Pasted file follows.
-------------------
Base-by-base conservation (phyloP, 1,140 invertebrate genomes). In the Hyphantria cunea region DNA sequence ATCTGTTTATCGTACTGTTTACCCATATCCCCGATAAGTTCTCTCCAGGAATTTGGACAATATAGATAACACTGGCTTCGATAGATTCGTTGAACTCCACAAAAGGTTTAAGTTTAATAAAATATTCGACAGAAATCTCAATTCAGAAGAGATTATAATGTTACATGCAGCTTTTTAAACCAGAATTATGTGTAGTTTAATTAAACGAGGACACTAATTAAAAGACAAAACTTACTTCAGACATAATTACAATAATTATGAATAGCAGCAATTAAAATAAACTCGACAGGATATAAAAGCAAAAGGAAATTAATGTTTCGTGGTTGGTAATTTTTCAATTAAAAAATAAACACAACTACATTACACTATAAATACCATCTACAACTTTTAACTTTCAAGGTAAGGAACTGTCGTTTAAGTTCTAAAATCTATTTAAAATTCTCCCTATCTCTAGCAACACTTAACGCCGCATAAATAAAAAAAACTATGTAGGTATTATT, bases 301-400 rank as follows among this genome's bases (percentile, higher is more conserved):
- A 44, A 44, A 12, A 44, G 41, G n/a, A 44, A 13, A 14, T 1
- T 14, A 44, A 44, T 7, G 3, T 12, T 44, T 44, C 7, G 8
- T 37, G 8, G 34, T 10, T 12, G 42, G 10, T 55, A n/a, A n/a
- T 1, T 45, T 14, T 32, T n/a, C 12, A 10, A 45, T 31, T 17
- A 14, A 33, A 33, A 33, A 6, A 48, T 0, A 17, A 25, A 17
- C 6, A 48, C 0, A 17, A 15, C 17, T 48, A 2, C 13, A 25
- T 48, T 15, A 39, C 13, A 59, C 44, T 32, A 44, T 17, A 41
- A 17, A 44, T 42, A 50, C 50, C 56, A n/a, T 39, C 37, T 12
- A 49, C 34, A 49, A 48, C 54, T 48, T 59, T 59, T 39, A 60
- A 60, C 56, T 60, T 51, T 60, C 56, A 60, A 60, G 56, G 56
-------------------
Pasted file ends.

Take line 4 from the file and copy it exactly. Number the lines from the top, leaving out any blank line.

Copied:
- T 37, G 8, G 34, T 10, T 12, G 42, G 10, T 55, A n/a, A n/a